"3) Men who are able to perform military service are to be divided into two classes. The first class shall consist of all men who were single at at the time the law was enacted and of all childless widowers between the ages of twenty and forty-five. The second class shall consist of all others who are subject to military duty; these are not to be called to 4service until all men of the first class have been enrolled.

    "4) The first class shall be enrolled for active service by the competent authorities.

    "5) No substitution or redemption or any other form of exemption shall be permitted.

    "6) Only those shall be exempt from active service who are physically or mentally unfit, or who must support orphaned or minor sisters or brothers, or aged or feeble parents.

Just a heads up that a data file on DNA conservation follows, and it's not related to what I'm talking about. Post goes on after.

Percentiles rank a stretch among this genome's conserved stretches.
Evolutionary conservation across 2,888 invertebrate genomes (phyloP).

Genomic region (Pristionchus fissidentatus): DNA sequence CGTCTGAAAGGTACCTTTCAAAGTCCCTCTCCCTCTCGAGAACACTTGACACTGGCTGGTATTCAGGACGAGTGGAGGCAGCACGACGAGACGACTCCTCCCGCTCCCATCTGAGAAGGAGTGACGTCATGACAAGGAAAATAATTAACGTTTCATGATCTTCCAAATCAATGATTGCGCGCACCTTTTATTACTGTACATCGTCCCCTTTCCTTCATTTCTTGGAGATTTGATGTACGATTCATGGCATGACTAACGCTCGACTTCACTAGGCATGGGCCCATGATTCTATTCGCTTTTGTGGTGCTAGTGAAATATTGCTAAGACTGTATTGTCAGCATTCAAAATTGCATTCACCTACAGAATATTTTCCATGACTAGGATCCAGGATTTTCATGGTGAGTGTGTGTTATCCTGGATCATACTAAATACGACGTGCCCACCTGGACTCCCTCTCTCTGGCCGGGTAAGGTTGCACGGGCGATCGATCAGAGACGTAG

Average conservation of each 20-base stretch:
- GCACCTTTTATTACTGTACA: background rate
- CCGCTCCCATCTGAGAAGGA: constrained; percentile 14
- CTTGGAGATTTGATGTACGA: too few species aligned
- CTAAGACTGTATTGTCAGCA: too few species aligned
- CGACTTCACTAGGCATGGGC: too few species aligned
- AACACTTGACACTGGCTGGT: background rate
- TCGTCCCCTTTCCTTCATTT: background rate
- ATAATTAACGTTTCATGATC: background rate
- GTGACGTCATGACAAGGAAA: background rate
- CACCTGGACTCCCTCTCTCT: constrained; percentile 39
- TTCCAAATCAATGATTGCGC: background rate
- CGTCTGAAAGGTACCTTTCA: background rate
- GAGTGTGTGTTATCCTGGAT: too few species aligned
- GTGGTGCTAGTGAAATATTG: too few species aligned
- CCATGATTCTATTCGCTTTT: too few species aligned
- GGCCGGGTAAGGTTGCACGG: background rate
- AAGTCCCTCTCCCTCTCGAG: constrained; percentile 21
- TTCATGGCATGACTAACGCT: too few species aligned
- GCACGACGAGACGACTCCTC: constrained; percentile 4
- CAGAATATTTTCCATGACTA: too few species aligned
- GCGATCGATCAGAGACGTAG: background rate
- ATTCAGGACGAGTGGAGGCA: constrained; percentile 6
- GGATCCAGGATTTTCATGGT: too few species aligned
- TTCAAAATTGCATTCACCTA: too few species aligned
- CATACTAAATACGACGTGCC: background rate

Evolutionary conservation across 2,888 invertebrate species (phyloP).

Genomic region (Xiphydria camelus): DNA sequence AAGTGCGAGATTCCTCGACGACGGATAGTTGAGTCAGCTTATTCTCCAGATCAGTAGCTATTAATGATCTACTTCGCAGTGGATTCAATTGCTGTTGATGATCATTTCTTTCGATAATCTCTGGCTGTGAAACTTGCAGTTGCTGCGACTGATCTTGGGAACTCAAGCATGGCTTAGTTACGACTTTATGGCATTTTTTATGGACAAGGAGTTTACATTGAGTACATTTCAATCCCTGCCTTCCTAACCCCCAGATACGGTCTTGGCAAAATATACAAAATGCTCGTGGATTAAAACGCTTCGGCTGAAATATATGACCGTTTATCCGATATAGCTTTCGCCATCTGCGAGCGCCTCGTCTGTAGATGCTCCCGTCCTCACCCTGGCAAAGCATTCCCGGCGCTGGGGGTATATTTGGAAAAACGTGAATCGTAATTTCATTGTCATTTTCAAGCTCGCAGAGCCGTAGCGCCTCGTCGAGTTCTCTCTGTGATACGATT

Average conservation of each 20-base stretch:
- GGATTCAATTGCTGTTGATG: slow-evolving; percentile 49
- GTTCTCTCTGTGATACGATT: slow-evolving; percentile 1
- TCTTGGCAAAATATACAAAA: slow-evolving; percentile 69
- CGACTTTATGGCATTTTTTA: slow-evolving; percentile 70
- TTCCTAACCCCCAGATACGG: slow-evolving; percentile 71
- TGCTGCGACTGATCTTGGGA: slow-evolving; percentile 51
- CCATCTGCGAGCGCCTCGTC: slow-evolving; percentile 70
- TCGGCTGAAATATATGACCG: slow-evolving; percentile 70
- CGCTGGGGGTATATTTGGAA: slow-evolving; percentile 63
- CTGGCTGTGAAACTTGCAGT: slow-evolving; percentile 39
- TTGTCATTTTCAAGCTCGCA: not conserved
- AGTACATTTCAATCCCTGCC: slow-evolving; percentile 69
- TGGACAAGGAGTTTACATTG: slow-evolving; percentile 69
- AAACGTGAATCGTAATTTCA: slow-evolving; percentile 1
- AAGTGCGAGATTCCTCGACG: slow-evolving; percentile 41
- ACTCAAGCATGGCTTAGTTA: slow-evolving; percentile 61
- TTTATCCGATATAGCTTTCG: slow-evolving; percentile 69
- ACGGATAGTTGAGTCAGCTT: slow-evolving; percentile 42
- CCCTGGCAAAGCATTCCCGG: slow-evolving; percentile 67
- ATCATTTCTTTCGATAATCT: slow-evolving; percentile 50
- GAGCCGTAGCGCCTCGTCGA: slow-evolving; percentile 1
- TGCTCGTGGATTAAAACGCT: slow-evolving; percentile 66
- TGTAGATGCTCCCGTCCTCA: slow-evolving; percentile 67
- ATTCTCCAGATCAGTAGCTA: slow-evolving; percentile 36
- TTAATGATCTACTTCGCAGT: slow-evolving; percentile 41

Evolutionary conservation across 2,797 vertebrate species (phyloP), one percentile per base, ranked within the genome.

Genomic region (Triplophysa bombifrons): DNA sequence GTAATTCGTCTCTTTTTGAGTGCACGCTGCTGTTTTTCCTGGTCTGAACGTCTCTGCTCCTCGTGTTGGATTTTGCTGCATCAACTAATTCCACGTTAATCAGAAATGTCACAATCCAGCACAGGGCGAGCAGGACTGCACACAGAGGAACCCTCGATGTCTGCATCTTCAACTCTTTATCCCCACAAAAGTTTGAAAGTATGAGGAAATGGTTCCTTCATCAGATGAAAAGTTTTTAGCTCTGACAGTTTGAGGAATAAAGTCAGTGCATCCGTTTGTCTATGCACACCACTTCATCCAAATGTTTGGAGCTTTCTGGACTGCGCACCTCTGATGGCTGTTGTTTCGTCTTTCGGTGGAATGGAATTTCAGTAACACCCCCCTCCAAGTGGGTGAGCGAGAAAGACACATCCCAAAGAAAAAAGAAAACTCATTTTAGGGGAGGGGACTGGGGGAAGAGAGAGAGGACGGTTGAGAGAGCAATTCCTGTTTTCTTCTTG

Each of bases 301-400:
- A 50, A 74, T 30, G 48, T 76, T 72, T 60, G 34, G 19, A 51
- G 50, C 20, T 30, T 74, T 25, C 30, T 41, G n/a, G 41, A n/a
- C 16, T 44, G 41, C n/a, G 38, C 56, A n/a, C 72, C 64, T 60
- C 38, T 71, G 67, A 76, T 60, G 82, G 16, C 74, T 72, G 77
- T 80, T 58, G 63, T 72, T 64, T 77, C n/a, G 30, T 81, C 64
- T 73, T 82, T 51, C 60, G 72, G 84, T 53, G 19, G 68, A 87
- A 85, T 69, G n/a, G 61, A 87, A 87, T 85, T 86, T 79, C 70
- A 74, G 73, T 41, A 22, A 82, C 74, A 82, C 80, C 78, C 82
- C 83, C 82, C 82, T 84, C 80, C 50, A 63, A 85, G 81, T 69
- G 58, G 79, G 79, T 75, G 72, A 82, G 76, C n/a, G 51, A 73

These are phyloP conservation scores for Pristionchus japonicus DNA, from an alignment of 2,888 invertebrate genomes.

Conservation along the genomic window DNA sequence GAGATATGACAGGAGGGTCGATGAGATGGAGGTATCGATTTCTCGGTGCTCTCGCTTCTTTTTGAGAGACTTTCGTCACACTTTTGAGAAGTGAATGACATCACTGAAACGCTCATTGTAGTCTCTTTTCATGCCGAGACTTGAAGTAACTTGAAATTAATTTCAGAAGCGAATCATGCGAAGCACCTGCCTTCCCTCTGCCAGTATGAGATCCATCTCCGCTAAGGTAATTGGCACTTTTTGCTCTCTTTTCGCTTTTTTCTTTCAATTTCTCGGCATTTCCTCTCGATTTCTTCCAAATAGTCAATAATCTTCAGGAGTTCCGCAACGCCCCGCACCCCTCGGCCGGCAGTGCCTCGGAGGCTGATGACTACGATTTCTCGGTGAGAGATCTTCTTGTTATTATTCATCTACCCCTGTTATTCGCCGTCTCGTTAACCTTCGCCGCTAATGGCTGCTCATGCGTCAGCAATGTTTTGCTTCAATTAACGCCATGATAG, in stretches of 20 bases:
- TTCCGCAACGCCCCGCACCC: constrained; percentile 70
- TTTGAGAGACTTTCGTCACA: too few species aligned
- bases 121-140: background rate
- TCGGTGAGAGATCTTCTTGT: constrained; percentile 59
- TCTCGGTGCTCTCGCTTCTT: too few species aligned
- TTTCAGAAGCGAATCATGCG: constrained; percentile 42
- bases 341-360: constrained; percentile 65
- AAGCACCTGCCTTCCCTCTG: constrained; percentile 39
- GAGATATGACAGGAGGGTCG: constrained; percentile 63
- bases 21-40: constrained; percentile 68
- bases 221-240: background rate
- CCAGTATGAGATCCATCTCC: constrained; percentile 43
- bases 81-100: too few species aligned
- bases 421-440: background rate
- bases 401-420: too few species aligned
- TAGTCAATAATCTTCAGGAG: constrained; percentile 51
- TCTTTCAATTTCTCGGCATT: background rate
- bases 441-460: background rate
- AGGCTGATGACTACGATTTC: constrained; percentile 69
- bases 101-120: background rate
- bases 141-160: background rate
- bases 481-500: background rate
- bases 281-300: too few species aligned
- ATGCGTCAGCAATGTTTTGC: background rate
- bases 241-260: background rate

"7) Convicted criminals shall be considered unworthy to serve in the armed forces of the United States.

    5

    "We believe that the principles of justice, equality, and propriety recommend such a law; a law like that outlined above would place our strong young men at the disposal of the Government, and commerce and industry would not be seriously hampered by their absence; it would provide through taxation the material necessary to carry on the war, and would do away with conscription by lottery, thus placing rich and poor on the same level, simplifying conscription, and giving the greatest possible satisfaction. [Translator's note: The recommendations of the Arbeiterverein contain no apparent reference to taxation.]

    "If the members of your honorable body will take the trouble of perusing the pages of history, they will find that a law similar to the one which we recommend was passed by the National Convention of France at a time when internal rioting and foreign despotism threatened to extinguish the light of liberty in that country, and that this conscription law saved France.

    6

    "The Committee:

    "A. C. Hesing, Theodor Hilscher,

    Colonel Knobelsdorf, L. Brentano;